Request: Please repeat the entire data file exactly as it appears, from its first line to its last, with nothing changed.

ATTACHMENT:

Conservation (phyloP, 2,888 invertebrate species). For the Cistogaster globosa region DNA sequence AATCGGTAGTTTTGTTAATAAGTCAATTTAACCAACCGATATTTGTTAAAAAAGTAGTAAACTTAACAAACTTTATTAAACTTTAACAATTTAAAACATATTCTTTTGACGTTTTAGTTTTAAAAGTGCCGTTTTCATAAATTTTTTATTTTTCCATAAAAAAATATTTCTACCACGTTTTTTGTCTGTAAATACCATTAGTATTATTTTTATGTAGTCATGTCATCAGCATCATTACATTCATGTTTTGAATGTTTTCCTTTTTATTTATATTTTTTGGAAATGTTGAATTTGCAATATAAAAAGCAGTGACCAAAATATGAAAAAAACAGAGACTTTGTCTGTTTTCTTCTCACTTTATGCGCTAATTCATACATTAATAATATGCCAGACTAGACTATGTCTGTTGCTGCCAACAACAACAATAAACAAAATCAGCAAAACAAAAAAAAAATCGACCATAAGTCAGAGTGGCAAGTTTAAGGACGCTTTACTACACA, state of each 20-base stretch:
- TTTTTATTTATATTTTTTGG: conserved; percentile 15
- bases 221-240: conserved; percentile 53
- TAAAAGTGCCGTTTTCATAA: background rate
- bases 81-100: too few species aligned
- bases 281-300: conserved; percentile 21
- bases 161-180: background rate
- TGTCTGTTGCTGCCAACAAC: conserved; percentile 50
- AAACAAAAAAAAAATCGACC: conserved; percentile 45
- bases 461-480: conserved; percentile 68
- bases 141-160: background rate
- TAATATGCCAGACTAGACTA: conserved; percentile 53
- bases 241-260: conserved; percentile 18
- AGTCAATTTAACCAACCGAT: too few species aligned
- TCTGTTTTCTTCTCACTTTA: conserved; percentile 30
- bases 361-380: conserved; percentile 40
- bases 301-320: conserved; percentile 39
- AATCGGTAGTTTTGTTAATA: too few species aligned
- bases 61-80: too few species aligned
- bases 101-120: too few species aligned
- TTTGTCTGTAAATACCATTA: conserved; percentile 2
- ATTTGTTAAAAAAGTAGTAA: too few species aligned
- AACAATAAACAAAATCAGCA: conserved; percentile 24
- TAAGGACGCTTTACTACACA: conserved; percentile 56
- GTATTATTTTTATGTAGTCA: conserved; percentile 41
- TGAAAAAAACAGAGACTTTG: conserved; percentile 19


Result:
Conservation (phyloP, 2,888 invertebrate species). For the Cistogaster globosa region DNA sequence AATCGGTAGTTTTGTTAATAAGTCAATTTAACCAACCGATATTTGTTAAAAAAGTAGTAAACTTAACAAACTTTATTAAACTTTAACAATTTAAAACATATTCTTTTGACGTTTTAGTTTTAAAAGTGCCGTTTTCATAAATTTTTTATTTTTCCATAAAAAAATATTTCTACCACGTTTTTTGTCTGTAAATACCATTAGTATTATTTTTATGTAGTCATGTCATCAGCATCATTACATTCATGTTTTGAATGTTTTCCTTTTTATTTATATTTTTTGGAAATGTTGAATTTGCAATATAAAAAGCAGTGACCAAAATATGAAAAAAACAGAGACTTTGTCTGTTTTCTTCTCACTTTATGCGCTAATTCATACATTAATAATATGCCAGACTAGACTATGTCTGTTGCTGCCAACAACAACAATAAACAAAATCAGCAAAACAAAAAAAAAATCGACCATAAGTCAGAGTGGCAAGTTTAAGGACGCTTTACTACACA, state of each 20-base stretch:
- TTTTTATTTATATTTTTTGG: conserved; percentile 15
- bases 221-240: conserved; percentile 53
- TAAAAGTGCCGTTTTCATAA: background rate
- bases 81-100: too few species aligned
- bases 281-300: conserved; percentile 21
- bases 161-180: background rate
- TGTCTGTTGCTGCCAACAAC: conserved; percentile 50
- AAACAAAAAAAAAATCGACC: conserved; percentile 45
- bases 461-480: conserved; percentile 68
- bases 141-160: background rate
- TAATATGCCAGACTAGACTA: conserved; percentile 53
- bases 241-260: conserved; percentile 18
- AGTCAATTTAACCAACCGAT: too few species aligned
- TCTGTTTTCTTCTCACTTTA: conserved; percentile 30
- bases 361-380: conserved; percentile 40
- bases 301-320: conserved; percentile 39
- AATCGGTAGTTTTGTTAATA: too few species aligned
- bases 61-80: too few species aligned
- bases 101-120: too few species aligned
- TTTGTCTGTAAATACCATTA: conserved; percentile 2
- ATTTGTTAAAAAAGTAGTAA: too few species aligned
- AACAATAAACAAAATCAGCA: conserved; percentile 24
- TAAGGACGCTTTACTACACA: conserved; percentile 56
- GTATTATTTTTATGTAGTCA: conserved; percentile 41
- TGAAAAAAACAGAGACTTTG: conserved; percentile 19